Dogs, humans may be at risk from a new form of tapeworm
By Sydney Pearce
Dogs in southern Ontario are being exposed to a newly identified tapeworm that can infect humans and cause a potentially fatal disease.
Since 2012, five dogs in southern Ontario have been diagnosed with the larval stage of a small tapeworm called Echinococcus multilocularis (EM).
Reports of the disease that EM causes, called alveolar echinococcosis, surprised University of Guelph PhD candidate, Jonathon Kotwa, and Prof. Andrew Peregrine from the Department of Pathobiology, who have been studying the tapeworm in wild animal populations.
When left untreated, alveolar echinococcosis is potentially fatal in humans and dogs. Until recently, EM was not legally reportable in Canada, making it almost impossible to track animal or human cases. But the findings of this research have helped successfully push for the disease to become reportable in animals in Ontario.
This development has implications for tracking, diagnosing and spreading awareness of the disease.
“We are working towards better awareness of this infection. EM can have serious physical health, mental health and economic impacts – we hope to limit this by describing the previously unknown distribution of this infection in Ontario,” says Kotwa.
Adds Peregrine: “Awareness is key. We now know that EM is in southern Ontario so we can take the necessary steps to stop our dogs and ourselves from contracting the parasite.”
Alveolar echinococcosis involves the liver, but can affect other organs as well. The intermediate stage of the parasite grows slowly and often goes undetected for a lengthy period because the liver can function normally until it is extremely damaged.
In humans, signs and symptoms can take up to 15 years to develop. When imaging is conducted, the appearance can be confused with a tumour. These two diagnoses require different treatments, making a definitive diagnosis extremely important.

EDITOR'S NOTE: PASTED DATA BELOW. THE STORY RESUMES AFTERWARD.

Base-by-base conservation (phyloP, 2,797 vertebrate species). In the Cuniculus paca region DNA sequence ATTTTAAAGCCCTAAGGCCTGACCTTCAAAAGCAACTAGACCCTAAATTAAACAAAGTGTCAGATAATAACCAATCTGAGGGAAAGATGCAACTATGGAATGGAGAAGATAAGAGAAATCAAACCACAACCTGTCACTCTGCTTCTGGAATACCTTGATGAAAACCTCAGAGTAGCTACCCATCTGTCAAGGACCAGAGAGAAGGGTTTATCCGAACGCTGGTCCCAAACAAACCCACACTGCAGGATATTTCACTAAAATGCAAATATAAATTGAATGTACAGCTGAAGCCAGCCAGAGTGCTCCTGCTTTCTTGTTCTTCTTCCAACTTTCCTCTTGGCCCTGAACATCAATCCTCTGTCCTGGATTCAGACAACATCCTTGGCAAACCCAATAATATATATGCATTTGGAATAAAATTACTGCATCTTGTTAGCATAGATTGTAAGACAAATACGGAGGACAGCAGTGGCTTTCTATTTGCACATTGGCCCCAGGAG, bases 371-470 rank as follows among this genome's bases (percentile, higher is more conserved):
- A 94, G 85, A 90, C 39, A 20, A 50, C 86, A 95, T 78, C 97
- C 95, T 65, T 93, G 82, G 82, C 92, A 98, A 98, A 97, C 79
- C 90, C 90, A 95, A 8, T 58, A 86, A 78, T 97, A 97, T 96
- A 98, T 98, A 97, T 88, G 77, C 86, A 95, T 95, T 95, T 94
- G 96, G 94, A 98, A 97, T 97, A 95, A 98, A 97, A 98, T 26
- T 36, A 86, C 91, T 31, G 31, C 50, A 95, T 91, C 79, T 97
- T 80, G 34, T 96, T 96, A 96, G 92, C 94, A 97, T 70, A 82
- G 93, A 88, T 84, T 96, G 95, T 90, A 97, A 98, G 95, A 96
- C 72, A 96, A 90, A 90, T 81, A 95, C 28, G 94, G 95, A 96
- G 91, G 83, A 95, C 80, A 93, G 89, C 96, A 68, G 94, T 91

The parasite is passed to wild canids, such as foxes and coyotes, by eating rodents that are infected with the larval (intermediate) stage of EM. The researchers found that roughly 25 per cent of wild canids tested from across southern Ontario were positive for EM; infected wild canids carry the adult tapeworms in their small intestine and shed eggs in their feces. Humans and dogs can potentially develop alveolar echinococcosis when these eggs are accidently ingested.
Dogs can develop two different kinds of EM infections. Like foxes and coyotes, dogs can also become infected with the adult tapeworms and shed infective eggs in their feces – dogs that hunt rodents are at an increased risk of developing such an infection. While an infection with the adult stage is harmless to dogs, the eggs shed in their feces are a risk for humans developing alveolar echinococcosis. Furthermore, dogs that ingest large number of eggs may develop alveolar echinococcosis.
Researchers remind dog owners (and outdoor cat owners, although cats do not carry the parasite easily) to consistently wash their hands. Maintaining sanitary habits when dealing with your pets is the best way to deal with this disease.
To help raise awareness of the parasite and disease in Ontario the researchers have also developed a website about EM in Ontario. To find out more information and stay up to date with the current EM research in Ontario visit www.emultiontario.com.
Other collaborators on the project are Profs. Claire Jardine, David Pearl and Olaf Berke, Dr. Nicola Mercer (Wellington-Dufferin-Guelph Public Health), and Drs. Mats Isaksson and Eva Osterman-Lind of the National Veterinary Institute in Uppsala, Sweden.
This research was conducted in collaboration with The Canadian Wildlife Health Cooperative and licensed hunters and trappers in southern Ontario. It was funded by Bayer HealthCare, the National Centre for Veterinary Parasitology, the Natural Sciences and Engineering Research Council, Government of Ontario, the Ontario Veterinary College, Ontario Animal Health Network, and the Burroughs Wellcome Fund.